Ridesharing companies have been repeatedly been accused of paying meager wages to drivers, and San Francisco has had enough. City Attorney Dennis Herrera has sent subpoenas to Uber and Lyft demanding that the companies hand over records from 2015 onward for driver pay, benefits, and whether workers are considered employees or independent contractors. Herrera's office wants Uber and Lyft to honor a California Supreme Court decision that requires companies to prove that their drivers are contractors, and to provide appropriate benefits if they don't meet that criteria.
The city isn't going to accept a company "shirking its responsibility" and foisting it on to taxpayers who have to cover someone's emergency room visit, Herrera said. He added that any company "valued at $62 billion" (aka Uber) can afford health care.
We've asked Uber and Lyft for comment. To date, though, they've fought tooth-and-nail against attempts to classify their drivers as employees. If they did, their driver costs would likely surge as they'd have to both guarantee a real-world minimum wage income as well as cover health care, parental leave and other typical benefits. That, in turn, would erode some of the fare advantages over conventional taxis. The subpoenas don't give them much choice in the matter -- they either shed light on the subject or find themselves in legal trouble.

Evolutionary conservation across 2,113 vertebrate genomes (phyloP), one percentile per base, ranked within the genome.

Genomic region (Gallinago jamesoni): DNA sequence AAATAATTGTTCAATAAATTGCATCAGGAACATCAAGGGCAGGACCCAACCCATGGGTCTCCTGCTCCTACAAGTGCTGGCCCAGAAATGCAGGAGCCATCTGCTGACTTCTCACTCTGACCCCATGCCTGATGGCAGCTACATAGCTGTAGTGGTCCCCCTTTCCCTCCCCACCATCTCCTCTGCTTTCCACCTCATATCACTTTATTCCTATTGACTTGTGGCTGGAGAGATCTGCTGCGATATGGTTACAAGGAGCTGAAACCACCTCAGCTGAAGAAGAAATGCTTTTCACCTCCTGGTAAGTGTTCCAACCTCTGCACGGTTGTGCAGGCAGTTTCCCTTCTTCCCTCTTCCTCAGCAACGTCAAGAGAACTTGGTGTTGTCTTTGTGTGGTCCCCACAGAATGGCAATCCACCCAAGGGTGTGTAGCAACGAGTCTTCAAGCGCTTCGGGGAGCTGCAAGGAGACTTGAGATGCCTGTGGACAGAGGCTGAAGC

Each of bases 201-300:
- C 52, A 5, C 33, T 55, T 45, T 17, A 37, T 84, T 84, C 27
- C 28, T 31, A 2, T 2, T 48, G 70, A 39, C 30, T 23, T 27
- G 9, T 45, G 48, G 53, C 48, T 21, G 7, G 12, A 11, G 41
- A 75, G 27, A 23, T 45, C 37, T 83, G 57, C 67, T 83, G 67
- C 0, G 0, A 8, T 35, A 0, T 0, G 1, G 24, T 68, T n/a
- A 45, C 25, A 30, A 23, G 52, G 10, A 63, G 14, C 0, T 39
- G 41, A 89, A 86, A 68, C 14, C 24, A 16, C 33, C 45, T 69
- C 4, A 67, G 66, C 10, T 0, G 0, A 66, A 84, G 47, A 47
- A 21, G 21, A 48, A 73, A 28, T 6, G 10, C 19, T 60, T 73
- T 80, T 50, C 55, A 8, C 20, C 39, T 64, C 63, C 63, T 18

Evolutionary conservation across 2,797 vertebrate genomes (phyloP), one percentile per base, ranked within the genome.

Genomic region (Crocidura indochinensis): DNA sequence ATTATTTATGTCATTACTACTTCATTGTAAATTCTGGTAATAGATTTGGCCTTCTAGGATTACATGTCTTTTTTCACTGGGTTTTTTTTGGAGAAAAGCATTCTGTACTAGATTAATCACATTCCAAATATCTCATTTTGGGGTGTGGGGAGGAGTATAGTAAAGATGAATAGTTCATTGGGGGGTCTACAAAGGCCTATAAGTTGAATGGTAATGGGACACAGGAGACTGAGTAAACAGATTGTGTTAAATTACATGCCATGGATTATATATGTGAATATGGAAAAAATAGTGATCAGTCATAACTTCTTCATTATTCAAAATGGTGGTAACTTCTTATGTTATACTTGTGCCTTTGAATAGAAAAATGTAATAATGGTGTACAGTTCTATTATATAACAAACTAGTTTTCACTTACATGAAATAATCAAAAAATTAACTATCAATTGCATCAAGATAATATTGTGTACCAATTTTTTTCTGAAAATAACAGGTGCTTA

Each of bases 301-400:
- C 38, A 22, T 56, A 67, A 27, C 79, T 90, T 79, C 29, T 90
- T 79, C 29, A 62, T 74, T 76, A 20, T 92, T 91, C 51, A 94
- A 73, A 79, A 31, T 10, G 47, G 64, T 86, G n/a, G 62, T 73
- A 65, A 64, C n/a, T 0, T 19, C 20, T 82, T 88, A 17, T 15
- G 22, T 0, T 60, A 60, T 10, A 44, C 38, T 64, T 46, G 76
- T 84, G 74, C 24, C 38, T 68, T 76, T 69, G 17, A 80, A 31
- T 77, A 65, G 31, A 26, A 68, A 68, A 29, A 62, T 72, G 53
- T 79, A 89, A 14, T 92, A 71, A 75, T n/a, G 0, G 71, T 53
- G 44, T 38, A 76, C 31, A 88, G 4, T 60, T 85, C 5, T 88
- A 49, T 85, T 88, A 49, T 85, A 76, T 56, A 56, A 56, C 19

Update: Uber has declined to comment, but Lyft told Engadget it had a "long track record" of working with policymakers and that it was eager to help the City Attorney "fully understand" its business model. It asserted that Lyft drivers make $25 per hour before expenses, which reportedly run between $3 and $4 per hour.